BISCHOFF: For better or worse, a lot of it is based on my personal tastes. Combined with community input, availability, and consideration of submissions. We have always done our best to communicate with our audience and respond to their requests. We typically ask several times throughout the year, “Who do you want to see next Crucialfest?” We get hundreds of ideas from those posts and I personally check out all of them. I have found a lot of great bands that way. At this point, there are several agents who send in great submissions every year, and we end up confirming a ton of great bands that way as well. The last piece of this is just working with agents, confirming what bands that make sense to us for a budget that also makes sense, working with everyone’s schedules, etc. -the more formal side of booking.
METAL ANARCHY: Who are you most excited to see?
BISCHOFF: Earthless, Dälek, Black Tusk, Amigo the Devil, Street Sects, Chuck Ragan, and Dan Terminus.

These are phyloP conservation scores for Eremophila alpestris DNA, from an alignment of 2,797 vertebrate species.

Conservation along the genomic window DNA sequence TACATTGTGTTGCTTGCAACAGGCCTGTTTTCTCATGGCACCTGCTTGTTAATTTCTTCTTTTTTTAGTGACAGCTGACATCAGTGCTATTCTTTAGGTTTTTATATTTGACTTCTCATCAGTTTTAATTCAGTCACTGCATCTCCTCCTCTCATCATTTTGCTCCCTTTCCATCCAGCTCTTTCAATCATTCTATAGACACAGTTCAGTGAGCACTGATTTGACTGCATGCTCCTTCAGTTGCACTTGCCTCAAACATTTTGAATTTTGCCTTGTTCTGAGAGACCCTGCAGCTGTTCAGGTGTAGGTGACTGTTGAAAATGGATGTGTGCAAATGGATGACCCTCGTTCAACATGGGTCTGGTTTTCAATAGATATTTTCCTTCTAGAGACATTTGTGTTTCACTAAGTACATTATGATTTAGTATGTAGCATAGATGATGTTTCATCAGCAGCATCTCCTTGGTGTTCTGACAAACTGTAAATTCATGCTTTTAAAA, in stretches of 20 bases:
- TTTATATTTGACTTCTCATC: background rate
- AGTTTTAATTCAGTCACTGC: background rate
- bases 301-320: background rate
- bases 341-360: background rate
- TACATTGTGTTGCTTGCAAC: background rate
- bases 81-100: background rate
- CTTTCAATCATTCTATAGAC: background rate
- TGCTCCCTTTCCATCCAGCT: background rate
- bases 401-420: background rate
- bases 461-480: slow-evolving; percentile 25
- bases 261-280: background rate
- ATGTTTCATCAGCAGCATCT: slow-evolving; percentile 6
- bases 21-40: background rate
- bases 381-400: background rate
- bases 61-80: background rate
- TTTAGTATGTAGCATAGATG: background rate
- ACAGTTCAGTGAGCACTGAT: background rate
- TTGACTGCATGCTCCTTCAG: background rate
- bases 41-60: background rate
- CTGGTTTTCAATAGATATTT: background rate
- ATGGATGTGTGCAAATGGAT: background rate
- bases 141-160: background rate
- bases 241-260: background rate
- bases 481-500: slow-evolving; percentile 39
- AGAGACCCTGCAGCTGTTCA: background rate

METAL ANARCHY: What has been your most memorable moment over the years?
BISCHOFF: It’s such a blur I’m not sure I could tell you. My favorite set of any Crucialfest was when Ether played Crucialfest 6 in 2016. They were a local band to Salt Lake City that has an interesting history and perhaps the most unique sound of any band, ever. They have 3 stand up drummers that have sort of a hypnotic, odd-timing marching band sound, but with more interesting tones as well. Then three musicians up front with 2 guitars and 1 bass. They are mostly instrumental with some sparse vocals, extremely rhythmic. Their set really took me to another place and it was also a huge accomplishment because I took part in making that happen. The band hadn’t played in 10 years (?) and will likely never play again. Similarly we have hosted final performances of other great Salt Lake City bands, Form of Rocket, The New Transit Direction, Loom, Novelists, and several others. As much as I don’t want Crucialfest to be the place where great Salt Lake bands go to die, I am proud to be able to get some of them on the stage one last time and it always feels special.